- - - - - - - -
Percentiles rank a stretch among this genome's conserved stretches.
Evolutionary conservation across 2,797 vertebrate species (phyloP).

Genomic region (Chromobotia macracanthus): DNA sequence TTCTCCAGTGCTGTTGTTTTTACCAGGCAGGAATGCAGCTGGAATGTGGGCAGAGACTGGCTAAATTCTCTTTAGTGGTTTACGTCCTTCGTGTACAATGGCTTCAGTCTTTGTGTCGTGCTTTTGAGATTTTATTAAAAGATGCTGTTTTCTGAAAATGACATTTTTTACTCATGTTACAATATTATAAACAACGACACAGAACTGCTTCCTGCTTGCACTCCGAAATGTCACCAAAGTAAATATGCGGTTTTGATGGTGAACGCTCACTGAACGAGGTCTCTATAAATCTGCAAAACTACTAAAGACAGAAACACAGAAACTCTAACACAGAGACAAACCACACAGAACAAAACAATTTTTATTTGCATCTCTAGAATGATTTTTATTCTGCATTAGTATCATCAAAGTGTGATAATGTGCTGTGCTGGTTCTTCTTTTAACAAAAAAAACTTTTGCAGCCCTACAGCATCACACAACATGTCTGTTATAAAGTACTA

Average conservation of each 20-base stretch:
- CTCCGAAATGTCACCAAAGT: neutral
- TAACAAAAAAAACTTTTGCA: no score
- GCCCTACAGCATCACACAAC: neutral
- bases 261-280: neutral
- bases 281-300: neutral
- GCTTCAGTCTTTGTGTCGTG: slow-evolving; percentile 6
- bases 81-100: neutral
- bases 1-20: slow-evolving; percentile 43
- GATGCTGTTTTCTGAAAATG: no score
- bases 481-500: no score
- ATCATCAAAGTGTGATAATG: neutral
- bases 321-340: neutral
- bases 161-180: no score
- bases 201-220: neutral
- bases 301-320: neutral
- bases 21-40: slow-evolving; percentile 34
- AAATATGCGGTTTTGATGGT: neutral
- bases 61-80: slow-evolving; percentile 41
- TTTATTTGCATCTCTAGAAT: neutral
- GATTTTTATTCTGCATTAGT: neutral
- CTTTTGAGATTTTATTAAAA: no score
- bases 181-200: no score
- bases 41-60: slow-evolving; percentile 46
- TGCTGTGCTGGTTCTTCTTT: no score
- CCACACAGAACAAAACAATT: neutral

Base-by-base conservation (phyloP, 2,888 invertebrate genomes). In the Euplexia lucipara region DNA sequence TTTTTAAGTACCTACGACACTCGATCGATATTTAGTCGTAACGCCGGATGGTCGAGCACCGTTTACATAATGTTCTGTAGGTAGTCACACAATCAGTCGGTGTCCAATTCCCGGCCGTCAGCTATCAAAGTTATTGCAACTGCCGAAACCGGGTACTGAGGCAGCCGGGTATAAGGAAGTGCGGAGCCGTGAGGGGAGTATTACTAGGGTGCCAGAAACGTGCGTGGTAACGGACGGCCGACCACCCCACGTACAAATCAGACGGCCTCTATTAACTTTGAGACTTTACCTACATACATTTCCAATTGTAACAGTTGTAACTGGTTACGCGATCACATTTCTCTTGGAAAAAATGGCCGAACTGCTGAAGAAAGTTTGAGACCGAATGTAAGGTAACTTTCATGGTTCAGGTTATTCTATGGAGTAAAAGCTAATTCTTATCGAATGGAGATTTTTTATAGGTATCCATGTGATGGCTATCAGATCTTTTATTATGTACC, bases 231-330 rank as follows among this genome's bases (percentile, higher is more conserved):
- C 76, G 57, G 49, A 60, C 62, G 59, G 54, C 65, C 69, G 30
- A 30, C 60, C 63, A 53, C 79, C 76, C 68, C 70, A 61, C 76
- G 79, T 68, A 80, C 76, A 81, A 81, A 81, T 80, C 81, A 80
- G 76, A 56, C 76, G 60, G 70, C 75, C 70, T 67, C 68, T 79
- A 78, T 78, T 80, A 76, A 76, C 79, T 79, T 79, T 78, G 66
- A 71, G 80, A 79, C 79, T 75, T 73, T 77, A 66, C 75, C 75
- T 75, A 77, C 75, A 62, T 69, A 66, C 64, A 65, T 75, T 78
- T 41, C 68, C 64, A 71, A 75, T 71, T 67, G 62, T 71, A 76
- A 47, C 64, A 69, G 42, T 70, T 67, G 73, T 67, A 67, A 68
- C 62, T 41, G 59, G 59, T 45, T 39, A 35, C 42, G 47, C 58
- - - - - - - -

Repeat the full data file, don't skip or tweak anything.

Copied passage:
Percentiles rank a stretch among this genome's conserved stretches.
Evolutionary conservation across 2,797 vertebrate species (phyloP).

Genomic region (Chromobotia macracanthus): DNA sequence TTCTCCAGTGCTGTTGTTTTTACCAGGCAGGAATGCAGCTGGAATGTGGGCAGAGACTGGCTAAATTCTCTTTAGTGGTTTACGTCCTTCGTGTACAATGGCTTCAGTCTTTGTGTCGTGCTTTTGAGATTTTATTAAAAGATGCTGTTTTCTGAAAATGACATTTTTTACTCATGTTACAATATTATAAACAACGACACAGAACTGCTTCCTGCTTGCACTCCGAAATGTCACCAAAGTAAATATGCGGTTTTGATGGTGAACGCTCACTGAACGAGGTCTCTATAAATCTGCAAAACTACTAAAGACAGAAACACAGAAACTCTAACACAGAGACAAACCACACAGAACAAAACAATTTTTATTTGCATCTCTAGAATGATTTTTATTCTGCATTAGTATCATCAAAGTGTGATAATGTGCTGTGCTGGTTCTTCTTTTAACAAAAAAAACTTTTGCAGCCCTACAGCATCACACAACATGTCTGTTATAAAGTACTA

Average conservation of each 20-base stretch:
- CTCCGAAATGTCACCAAAGT: neutral
- TAACAAAAAAAACTTTTGCA: no score
- GCCCTACAGCATCACACAAC: neutral
- bases 261-280: neutral
- bases 281-300: neutral
- GCTTCAGTCTTTGTGTCGTG: slow-evolving; percentile 6
- bases 81-100: neutral
- bases 1-20: slow-evolving; percentile 43
- GATGCTGTTTTCTGAAAATG: no score
- bases 481-500: no score
- ATCATCAAAGTGTGATAATG: neutral
- bases 321-340: neutral
- bases 161-180: no score
- bases 201-220: neutral
- bases 301-320: neutral
- bases 21-40: slow-evolving; percentile 34
- AAATATGCGGTTTTGATGGT: neutral
- bases 61-80: slow-evolving; percentile 41
- TTTATTTGCATCTCTAGAAT: neutral
- GATTTTTATTCTGCATTAGT: neutral
- CTTTTGAGATTTTATTAAAA: no score
- bases 181-200: no score
- bases 41-60: slow-evolving; percentile 46
- TGCTGTGCTGGTTCTTCTTT: no score
- CCACACAGAACAAAACAATT: neutral

Base-by-base conservation (phyloP, 2,888 invertebrate genomes). In the Euplexia lucipara region DNA sequence TTTTTAAGTACCTACGACACTCGATCGATATTTAGTCGTAACGCCGGATGGTCGAGCACCGTTTACATAATGTTCTGTAGGTAGTCACACAATCAGTCGGTGTCCAATTCCCGGCCGTCAGCTATCAAAGTTATTGCAACTGCCGAAACCGGGTACTGAGGCAGCCGGGTATAAGGAAGTGCGGAGCCGTGAGGGGAGTATTACTAGGGTGCCAGAAACGTGCGTGGTAACGGACGGCCGACCACCCCACGTACAAATCAGACGGCCTCTATTAACTTTGAGACTTTACCTACATACATTTCCAATTGTAACAGTTGTAACTGGTTACGCGATCACATTTCTCTTGGAAAAAATGGCCGAACTGCTGAAGAAAGTTTGAGACCGAATGTAAGGTAACTTTCATGGTTCAGGTTATTCTATGGAGTAAAAGCTAATTCTTATCGAATGGAGATTTTTTATAGGTATCCATGTGATGGCTATCAGATCTTTTATTATGTACC, bases 231-330 rank as follows among this genome's bases (percentile, higher is more conserved):
- C 76, G 57, G 49, A 60, C 62, G 59, G 54, C 65, C 69, G 30
- A 30, C 60, C 63, A 53, C 79, C 76, C 68, C 70, A 61, C 76
- G 79, T 68, A 80, C 76, A 81, A 81, A 81, T 80, C 81, A 80
- G 76, A 56, C 76, G 60, G 70, C 75, C 70, T 67, C 68, T 79
- A 78, T 78, T 80, A 76, A 76, C 79, T 79, T 79, T 78, G 66
- A 71, G 80, A 79, C 79, T 75, T 73, T 77, A 66, C 75, C 75
- T 75, A 77, C 75, A 62, T 69, A 66, C 64, A 65, T 75, T 78
- T 41, C 68, C 64, A 71, A 75, T 71, T 67, G 62, T 71, A 76
- A 47, C 64, A 69, G 42, T 70, T 67, G 73, T 67, A 67, A 68
- C 62, T 41, G 59, G 59, T 45, T 39, A 35, C 42, G 47, C 58